Everything counts at Everything Counts for Kids

Culver City camp combines all aspects of child development into programming

By Susan M. Payne

As Culver City went into lockdown at the start of the COVID-19 pandemic, television writer and producer Chris Atwood saw many parents wandering around with a slightly terrified look on their faces. Without the support network of teachers, other parents and babysitters, parenting would assumingly be harder, right? 

Near his Culver City home, Atwood saw a colorful day camp happening at a park: A group of 5- to 7-year-old children running, climbing inflatable obstacle courses, and having the time of their lives. Seeing children away from electronic devices stunned Atwood, especially during a pandemic, he said. 

“Where did this camp come from?” he asked. “More importantly, why wasn’t it around when my children were toddlers?

The camp — also known as Everything Counts for Kids (EC Kids) — is ran by a husband-and-wife team J.T. and Debbie Moyé, who strive to combine all aspects of child development in their programming. By combining movement, music, dance and nutrition, with reinforcement and motivational self-talk, EC Kids encourages children to turn that positive mindset into a habit.

J.T. carries over 35 years of experience in acting, dance and movement, and has performed in “Miss Saigon” on Broadway, the movie “Hook” as a pirate, and “Sesame Street Live” as Grover. Debbie, a mother of three, has spent much of her life organizing community events for children that are focused on self-expression, inclusion and teamwork. The couple shared an immediate bond over their shared interest in child development and education.

In between acting gigs, J.T. taught gymnastics and movement in the Los Angeles area. During that time, the couple met a young man named Edwin who was struggling with weight loss. As they modified Edwin’s exercise routine and diet, he lost over 140 pounds in a seven-month period. Because of that experience, the Moyes bore the idea for EC Kids: a children’s program that taught not only movement, but nutrition and developmentally appropriate topics such as overcoming obstacles, respecting yourself and others, and cooperation and teamwork. 

An essential part of EC Kids and child development, play contributes to the cognitive, physical, social and emotional wellbeing of children and youth” and “helps them develop new competencies that lead to the enhanced confidence and the resiliency they need to face future challenges,” according to research from the American Academy of Pediatrics (https://pediatrics.aappublications.org/content/119/1/182).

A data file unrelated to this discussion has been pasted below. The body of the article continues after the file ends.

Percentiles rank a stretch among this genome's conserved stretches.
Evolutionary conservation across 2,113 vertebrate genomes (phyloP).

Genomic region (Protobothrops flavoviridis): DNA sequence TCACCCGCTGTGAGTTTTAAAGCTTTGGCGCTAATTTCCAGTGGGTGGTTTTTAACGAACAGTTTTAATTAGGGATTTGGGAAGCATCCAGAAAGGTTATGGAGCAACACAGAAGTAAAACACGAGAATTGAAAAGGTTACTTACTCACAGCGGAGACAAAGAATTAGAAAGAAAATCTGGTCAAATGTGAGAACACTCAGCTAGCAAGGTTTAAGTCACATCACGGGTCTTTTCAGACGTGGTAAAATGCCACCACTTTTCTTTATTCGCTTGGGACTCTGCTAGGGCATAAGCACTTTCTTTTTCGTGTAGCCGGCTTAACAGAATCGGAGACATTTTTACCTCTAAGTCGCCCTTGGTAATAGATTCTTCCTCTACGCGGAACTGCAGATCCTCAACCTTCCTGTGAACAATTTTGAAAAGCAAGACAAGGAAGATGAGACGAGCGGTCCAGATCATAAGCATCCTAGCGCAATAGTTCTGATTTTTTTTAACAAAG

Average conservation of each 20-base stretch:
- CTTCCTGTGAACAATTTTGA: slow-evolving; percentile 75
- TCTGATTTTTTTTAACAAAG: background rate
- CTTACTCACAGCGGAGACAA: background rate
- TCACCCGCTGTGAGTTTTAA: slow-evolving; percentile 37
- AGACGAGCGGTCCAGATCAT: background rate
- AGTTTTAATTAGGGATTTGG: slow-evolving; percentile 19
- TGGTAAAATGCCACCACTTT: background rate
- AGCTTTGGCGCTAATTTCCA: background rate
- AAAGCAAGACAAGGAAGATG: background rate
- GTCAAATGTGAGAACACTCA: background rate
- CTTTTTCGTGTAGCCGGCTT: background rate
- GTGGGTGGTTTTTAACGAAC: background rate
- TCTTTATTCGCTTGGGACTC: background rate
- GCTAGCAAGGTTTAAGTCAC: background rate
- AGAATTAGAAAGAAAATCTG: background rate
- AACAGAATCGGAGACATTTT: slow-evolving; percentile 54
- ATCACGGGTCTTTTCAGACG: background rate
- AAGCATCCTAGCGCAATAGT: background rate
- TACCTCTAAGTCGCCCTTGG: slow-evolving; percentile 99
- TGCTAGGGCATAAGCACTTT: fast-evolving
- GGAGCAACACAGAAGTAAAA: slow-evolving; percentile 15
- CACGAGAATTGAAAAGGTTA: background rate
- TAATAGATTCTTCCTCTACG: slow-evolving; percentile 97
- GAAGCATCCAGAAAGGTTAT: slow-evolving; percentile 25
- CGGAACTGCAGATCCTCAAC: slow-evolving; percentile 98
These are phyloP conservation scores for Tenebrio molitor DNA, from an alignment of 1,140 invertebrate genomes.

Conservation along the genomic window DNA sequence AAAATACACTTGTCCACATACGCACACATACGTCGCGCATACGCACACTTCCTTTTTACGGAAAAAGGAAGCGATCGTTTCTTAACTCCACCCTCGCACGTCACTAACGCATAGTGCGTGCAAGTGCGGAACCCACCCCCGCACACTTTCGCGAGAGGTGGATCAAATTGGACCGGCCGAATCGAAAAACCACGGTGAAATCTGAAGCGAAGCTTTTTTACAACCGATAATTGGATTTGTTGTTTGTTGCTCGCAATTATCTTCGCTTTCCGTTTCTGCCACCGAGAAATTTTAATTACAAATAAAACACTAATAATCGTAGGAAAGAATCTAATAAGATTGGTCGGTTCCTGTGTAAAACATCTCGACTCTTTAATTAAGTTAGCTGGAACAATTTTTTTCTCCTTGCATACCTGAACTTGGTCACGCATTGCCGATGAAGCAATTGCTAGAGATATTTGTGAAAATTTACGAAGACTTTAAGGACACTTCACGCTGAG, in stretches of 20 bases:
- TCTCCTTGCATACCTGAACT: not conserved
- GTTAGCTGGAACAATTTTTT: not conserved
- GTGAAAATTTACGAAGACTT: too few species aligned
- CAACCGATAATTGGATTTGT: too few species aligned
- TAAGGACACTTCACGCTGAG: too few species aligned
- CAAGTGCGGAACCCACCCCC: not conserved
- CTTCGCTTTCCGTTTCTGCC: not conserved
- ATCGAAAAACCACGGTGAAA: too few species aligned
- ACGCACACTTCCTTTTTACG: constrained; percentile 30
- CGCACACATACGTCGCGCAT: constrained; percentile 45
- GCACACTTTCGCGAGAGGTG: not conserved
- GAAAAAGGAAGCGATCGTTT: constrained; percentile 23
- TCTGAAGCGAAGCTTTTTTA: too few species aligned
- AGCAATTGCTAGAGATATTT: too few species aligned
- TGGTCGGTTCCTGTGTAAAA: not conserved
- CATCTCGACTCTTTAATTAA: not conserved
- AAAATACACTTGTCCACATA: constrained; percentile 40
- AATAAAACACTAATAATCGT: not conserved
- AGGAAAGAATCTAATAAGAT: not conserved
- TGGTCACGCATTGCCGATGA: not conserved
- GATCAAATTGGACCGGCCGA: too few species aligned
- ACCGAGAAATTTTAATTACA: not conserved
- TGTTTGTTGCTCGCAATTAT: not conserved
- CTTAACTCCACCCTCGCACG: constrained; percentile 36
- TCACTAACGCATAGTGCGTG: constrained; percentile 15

Since EC Kids’ inception, J.T. and Debbie have taken a holistic approach toward child development, combining both physical and psychological elements that reinforce each other. For example, if you want your children to do jumping jacks, why not include a song about left vs. right, or about believing in yourself and respecting others.

When coming up with a name for their program, J.T. and Debbie kept coming back to “everything counts for kids” and decided that was a perfect name for their company, Atwood said.

Learning about EC Kids, Atwood said he knew J.T. in passing outside of his office in Mar Vista, above the Broadway Gym where J.T. taught gymnastics. 

“J.T. was always smiling, upbeat and enthusiastic — just a very positive presence,” Atwood said.

Throughout the years, J.T. and Debbie have seen children who participate in EC Kids programming come out of their shells, learn to push themselves and take chances, Atwood said.

“From what I can tell, EC Kids is an amazing program taught by two enthusiastic and capable teachers. They provide a much-needed resource for getting your children off the devices and more active, as well as a support system for parents,” Atwood said. “J.T. and Debbie truly love their jobs and it’s evident in how they interact with the kids.”

For children with special needs, parents can expect them to be fully integrated with other children as it can be beneficial for both parties to learn how to be respectful of everyone’s different abilities.

Now, most EC Kids classes are held outdoors for the safety of children and staff, but soon, the company will open a permanent indoor space, a goal that was sidetracked by the pandemic.

In addition to regular classes, EC Kids offer birthday parties, summer camps, partnerships with schools and community organizations, or private classes for families who prefer a smaller gathering.

For more information, visit ECFKids.com or call 310-993-6802. 

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